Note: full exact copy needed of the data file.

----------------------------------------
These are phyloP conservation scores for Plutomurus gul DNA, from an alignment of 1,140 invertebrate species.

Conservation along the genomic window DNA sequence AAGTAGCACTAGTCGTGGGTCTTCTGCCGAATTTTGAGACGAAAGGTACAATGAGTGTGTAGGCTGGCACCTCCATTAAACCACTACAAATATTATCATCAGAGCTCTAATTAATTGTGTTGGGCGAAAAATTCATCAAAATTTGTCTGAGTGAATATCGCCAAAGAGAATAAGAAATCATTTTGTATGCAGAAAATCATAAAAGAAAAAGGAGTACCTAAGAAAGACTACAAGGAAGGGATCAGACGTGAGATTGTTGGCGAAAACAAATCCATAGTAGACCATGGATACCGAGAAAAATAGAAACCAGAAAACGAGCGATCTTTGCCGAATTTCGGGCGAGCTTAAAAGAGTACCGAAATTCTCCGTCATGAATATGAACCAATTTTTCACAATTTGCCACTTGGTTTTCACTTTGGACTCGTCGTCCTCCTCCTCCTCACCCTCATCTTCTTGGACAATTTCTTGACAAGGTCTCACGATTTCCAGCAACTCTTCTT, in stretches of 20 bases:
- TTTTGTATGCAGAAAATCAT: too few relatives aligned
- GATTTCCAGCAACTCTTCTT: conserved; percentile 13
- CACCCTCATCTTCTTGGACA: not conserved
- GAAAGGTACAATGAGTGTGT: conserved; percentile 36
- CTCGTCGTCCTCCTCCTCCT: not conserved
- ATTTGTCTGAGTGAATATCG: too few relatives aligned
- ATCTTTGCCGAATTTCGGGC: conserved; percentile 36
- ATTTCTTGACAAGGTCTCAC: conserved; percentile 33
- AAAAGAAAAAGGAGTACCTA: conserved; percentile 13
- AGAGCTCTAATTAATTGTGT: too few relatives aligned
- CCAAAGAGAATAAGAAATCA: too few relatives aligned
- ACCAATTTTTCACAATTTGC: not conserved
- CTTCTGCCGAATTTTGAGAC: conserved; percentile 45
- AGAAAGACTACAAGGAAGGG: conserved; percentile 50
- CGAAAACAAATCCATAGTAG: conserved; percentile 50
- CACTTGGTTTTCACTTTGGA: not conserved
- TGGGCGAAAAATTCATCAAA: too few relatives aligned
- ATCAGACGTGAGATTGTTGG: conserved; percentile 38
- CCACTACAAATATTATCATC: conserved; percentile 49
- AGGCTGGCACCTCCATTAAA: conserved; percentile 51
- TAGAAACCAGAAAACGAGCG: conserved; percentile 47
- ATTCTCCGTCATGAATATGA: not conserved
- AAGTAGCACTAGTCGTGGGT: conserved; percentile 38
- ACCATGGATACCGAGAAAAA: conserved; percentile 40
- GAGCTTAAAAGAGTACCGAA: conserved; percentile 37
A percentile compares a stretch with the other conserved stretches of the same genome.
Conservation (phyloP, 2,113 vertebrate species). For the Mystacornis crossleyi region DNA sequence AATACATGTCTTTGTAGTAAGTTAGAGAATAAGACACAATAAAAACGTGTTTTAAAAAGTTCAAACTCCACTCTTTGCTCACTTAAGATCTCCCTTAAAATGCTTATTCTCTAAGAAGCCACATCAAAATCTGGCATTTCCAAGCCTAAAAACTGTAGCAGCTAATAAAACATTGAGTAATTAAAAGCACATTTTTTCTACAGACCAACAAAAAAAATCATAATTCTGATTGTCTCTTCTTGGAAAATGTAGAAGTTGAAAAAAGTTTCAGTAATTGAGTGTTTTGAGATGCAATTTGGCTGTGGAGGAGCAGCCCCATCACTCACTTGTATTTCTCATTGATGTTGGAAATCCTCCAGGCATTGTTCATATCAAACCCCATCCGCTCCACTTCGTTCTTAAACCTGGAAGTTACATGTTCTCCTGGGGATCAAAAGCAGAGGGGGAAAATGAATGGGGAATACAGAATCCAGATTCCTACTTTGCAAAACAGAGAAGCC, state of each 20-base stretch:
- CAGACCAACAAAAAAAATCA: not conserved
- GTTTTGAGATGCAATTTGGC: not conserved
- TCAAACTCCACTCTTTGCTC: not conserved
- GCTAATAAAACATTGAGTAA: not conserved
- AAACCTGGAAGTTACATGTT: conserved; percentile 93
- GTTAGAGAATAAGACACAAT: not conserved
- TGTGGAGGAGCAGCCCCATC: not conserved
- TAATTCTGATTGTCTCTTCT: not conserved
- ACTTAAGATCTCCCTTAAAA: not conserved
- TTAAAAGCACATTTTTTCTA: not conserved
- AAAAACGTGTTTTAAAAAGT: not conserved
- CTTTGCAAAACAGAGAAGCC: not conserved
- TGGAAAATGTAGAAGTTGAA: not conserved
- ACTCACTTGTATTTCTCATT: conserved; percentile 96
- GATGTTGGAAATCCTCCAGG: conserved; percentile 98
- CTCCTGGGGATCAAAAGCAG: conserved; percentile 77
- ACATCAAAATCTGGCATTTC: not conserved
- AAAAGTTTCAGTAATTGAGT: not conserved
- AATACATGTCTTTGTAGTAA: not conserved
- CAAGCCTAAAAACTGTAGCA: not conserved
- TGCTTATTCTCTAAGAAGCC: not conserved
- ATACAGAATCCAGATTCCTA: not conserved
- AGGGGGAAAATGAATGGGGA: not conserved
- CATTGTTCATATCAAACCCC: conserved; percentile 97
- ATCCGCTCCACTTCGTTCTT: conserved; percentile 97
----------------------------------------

These are phyloP conservation scores for Plutomurus gul DNA, from an alignment of 1,140 invertebrate species.

Conservation along the genomic window DNA sequence AAGTAGCACTAGTCGTGGGTCTTCTGCCGAATTTTGAGACGAAAGGTACAATGAGTGTGTAGGCTGGCACCTCCATTAAACCACTACAAATATTATCATCAGAGCTCTAATTAATTGTGTTGGGCGAAAAATTCATCAAAATTTGTCTGAGTGAATATCGCCAAAGAGAATAAGAAATCATTTTGTATGCAGAAAATCATAAAAGAAAAAGGAGTACCTAAGAAAGACTACAAGGAAGGGATCAGACGTGAGATTGTTGGCGAAAACAAATCCATAGTAGACCATGGATACCGAGAAAAATAGAAACCAGAAAACGAGCGATCTTTGCCGAATTTCGGGCGAGCTTAAAAGAGTACCGAAATTCTCCGTCATGAATATGAACCAATTTTTCACAATTTGCCACTTGGTTTTCACTTTGGACTCGTCGTCCTCCTCCTCCTCACCCTCATCTTCTTGGACAATTTCTTGACAAGGTCTCACGATTTCCAGCAACTCTTCTT, in stretches of 20 bases:
- TTTTGTATGCAGAAAATCAT: too few relatives aligned
- GATTTCCAGCAACTCTTCTT: conserved; percentile 13
- CACCCTCATCTTCTTGGACA: not conserved
- GAAAGGTACAATGAGTGTGT: conserved; percentile 36
- CTCGTCGTCCTCCTCCTCCT: not conserved
- ATTTGTCTGAGTGAATATCG: too few relatives aligned
- ATCTTTGCCGAATTTCGGGC: conserved; percentile 36
- ATTTCTTGACAAGGTCTCAC: conserved; percentile 33
- AAAAGAAAAAGGAGTACCTA: conserved; percentile 13
- AGAGCTCTAATTAATTGTGT: too few relatives aligned
- CCAAAGAGAATAAGAAATCA: too few relatives aligned
- ACCAATTTTTCACAATTTGC: not conserved
- CTTCTGCCGAATTTTGAGAC: conserved; percentile 45
- AGAAAGACTACAAGGAAGGG: conserved; percentile 50
- CGAAAACAAATCCATAGTAG: conserved; percentile 50
- CACTTGGTTTTCACTTTGGA: not conserved
- TGGGCGAAAAATTCATCAAA: too few relatives aligned
- ATCAGACGTGAGATTGTTGG: conserved; percentile 38
- CCACTACAAATATTATCATC: conserved; percentile 49
- AGGCTGGCACCTCCATTAAA: conserved; percentile 51
- TAGAAACCAGAAAACGAGCG: conserved; percentile 47
- ATTCTCCGTCATGAATATGA: not conserved
- AAGTAGCACTAGTCGTGGGT: conserved; percentile 38
- ACCATGGATACCGAGAAAAA: conserved; percentile 40
- GAGCTTAAAAGAGTACCGAA: conserved; percentile 37
A percentile compares a stretch with the other conserved stretches of the same genome.
Conservation (phyloP, 2,113 vertebrate species). For the Mystacornis crossleyi region DNA sequence AATACATGTCTTTGTAGTAAGTTAGAGAATAAGACACAATAAAAACGTGTTTTAAAAAGTTCAAACTCCACTCTTTGCTCACTTAAGATCTCCCTTAAAATGCTTATTCTCTAAGAAGCCACATCAAAATCTGGCATTTCCAAGCCTAAAAACTGTAGCAGCTAATAAAACATTGAGTAATTAAAAGCACATTTTTTCTACAGACCAACAAAAAAAATCATAATTCTGATTGTCTCTTCTTGGAAAATGTAGAAGTTGAAAAAAGTTTCAGTAATTGAGTGTTTTGAGATGCAATTTGGCTGTGGAGGAGCAGCCCCATCACTCACTTGTATTTCTCATTGATGTTGGAAATCCTCCAGGCATTGTTCATATCAAACCCCATCCGCTCCACTTCGTTCTTAAACCTGGAAGTTACATGTTCTCCTGGGGATCAAAAGCAGAGGGGGAAAATGAATGGGGAATACAGAATCCAGATTCCTACTTTGCAAAACAGAGAAGCC, state of each 20-base stretch:
- CAGACCAACAAAAAAAATCA: not conserved
- GTTTTGAGATGCAATTTGGC: not conserved
- TCAAACTCCACTCTTTGCTC: not conserved
- GCTAATAAAACATTGAGTAA: not conserved
- AAACCTGGAAGTTACATGTT: conserved; percentile 93
- GTTAGAGAATAAGACACAAT: not conserved
- TGTGGAGGAGCAGCCCCATC: not conserved
- TAATTCTGATTGTCTCTTCT: not conserved
- ACTTAAGATCTCCCTTAAAA: not conserved
- TTAAAAGCACATTTTTTCTA: not conserved
- AAAAACGTGTTTTAAAAAGT: not conserved
- CTTTGCAAAACAGAGAAGCC: not conserved
- TGGAAAATGTAGAAGTTGAA: not conserved
- ACTCACTTGTATTTCTCATT: conserved; percentile 96
- GATGTTGGAAATCCTCCAGG: conserved; percentile 98
- CTCCTGGGGATCAAAAGCAG: conserved; percentile 77
- ACATCAAAATCTGGCATTTC: not conserved
- AAAAGTTTCAGTAATTGAGT: not conserved
- AATACATGTCTTTGTAGTAA: not conserved
- CAAGCCTAAAAACTGTAGCA: not conserved
- TGCTTATTCTCTAAGAAGCC: not conserved
- ATACAGAATCCAGATTCCTA: not conserved
- AGGGGGAAAATGAATGGGGA: not conserved
- CATTGTTCATATCAAACCCC: conserved; percentile 97
- ATCCGCTCCACTTCGTTCTT: conserved; percentile 97